Spotlight: Judith LZ Weisenberg, MD
In honor of our 10th anniversary, here is a spotlight on Judith L.Z. Weisenberg, MD. She is an Associate Professor of Neurology in the Division of Pediatric Neurology at Washington University, and Epilepsy Section Co-Director with Robin Ryther, MD, PhD of Washington University Rett Spectrum Clinic.
Where do you work?
Washington University School of Medicine/St. Louis Children’s Hospital.
Tell us about your research. (Assume we know nothing!)
My research interests are in epilepsy and genetics. As an academic clinician, my primary role has been in observational or clinical trials. Over the years I have worked with numerous multi-center studies or individual small studies looking at our understanding of underlying genetic causes of epilepsy and the role of available treatments. I have been involved in the Epilepsy Phenome/Genome Project, the Human Epilepsy Project, collaborated with the NF Center at Wash U looking at the incidence of epilepsy in Neurofibromatosis 1 and the Rett Syndrome Natural History Study. In the past few years, we have begun to get established in gathering more observational data on CDKL5 as well as the other Rett spectrum conditions and I have taken on my first experience as a site Primary Investigator for a therapeutic trial for the Marigold study.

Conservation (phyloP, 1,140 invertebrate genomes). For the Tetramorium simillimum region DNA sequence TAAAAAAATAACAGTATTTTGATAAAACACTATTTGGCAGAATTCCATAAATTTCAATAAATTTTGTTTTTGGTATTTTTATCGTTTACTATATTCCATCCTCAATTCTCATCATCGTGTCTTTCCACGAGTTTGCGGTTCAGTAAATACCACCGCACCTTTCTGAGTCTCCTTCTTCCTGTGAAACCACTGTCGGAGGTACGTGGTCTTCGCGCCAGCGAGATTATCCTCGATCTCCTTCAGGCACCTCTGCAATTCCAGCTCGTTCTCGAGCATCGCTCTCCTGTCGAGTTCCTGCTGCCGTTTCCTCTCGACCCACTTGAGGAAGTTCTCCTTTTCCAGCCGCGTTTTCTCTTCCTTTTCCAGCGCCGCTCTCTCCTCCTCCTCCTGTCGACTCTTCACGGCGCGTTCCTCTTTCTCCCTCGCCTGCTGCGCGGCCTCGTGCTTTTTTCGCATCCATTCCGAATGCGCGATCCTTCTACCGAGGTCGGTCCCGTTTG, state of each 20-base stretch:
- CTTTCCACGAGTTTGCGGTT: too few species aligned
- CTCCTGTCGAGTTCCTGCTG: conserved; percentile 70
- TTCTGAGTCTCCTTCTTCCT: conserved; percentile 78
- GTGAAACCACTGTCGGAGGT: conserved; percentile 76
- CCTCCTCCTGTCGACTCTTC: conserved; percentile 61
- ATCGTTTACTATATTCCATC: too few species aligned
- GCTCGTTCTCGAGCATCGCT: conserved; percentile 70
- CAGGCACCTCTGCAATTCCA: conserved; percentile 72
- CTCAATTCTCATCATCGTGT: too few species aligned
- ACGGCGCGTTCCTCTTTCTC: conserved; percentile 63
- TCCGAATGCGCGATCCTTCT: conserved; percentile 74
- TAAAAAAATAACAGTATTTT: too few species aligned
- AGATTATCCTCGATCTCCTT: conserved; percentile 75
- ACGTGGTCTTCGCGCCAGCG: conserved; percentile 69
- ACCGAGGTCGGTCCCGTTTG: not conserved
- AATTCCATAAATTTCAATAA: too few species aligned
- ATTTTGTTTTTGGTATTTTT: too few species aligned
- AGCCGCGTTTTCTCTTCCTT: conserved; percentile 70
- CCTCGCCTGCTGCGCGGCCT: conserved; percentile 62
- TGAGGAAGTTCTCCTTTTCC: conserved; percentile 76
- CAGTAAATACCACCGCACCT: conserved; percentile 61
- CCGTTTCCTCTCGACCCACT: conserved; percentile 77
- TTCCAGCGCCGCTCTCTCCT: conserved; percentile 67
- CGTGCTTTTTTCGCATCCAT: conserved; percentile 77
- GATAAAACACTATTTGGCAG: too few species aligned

What interests you most about your area of study?
I have always been fascinated by genetics and I am particularly hopeful that this will be the key to unlocking more effective treatments for conditions such as CDD.
When was the moment you first fell in love with science?
I first truly fell in love with science and medicine in 7th grade. I was blessed with wonderful science teachers in 7th-9th grade who helped me realize how fascinating biology truly is. In 9th grade, I realized that I could use this knowledge to help others by practicing medicine. I had a few amazing role models in my pediatrician growing up, my father (an adult neurologist who spent his career working to improve the treatment of Parkinson’s Disease, also my first exposure to a comprehensive multi-specialty clinic) and a family member who had to deal with a serious medical condition as a child. I first became inspired to try and do more for CDD in 2009 when I met my first patient with CDD. Shortly thereafter 2 other young ladies came into my care and it seemed like a sign.
What do you like to do when you’re not working?
When I am not working, I enjoy reading books. I am an avid fiction reader. I also love spending time with my family, especially my husband and 3 children.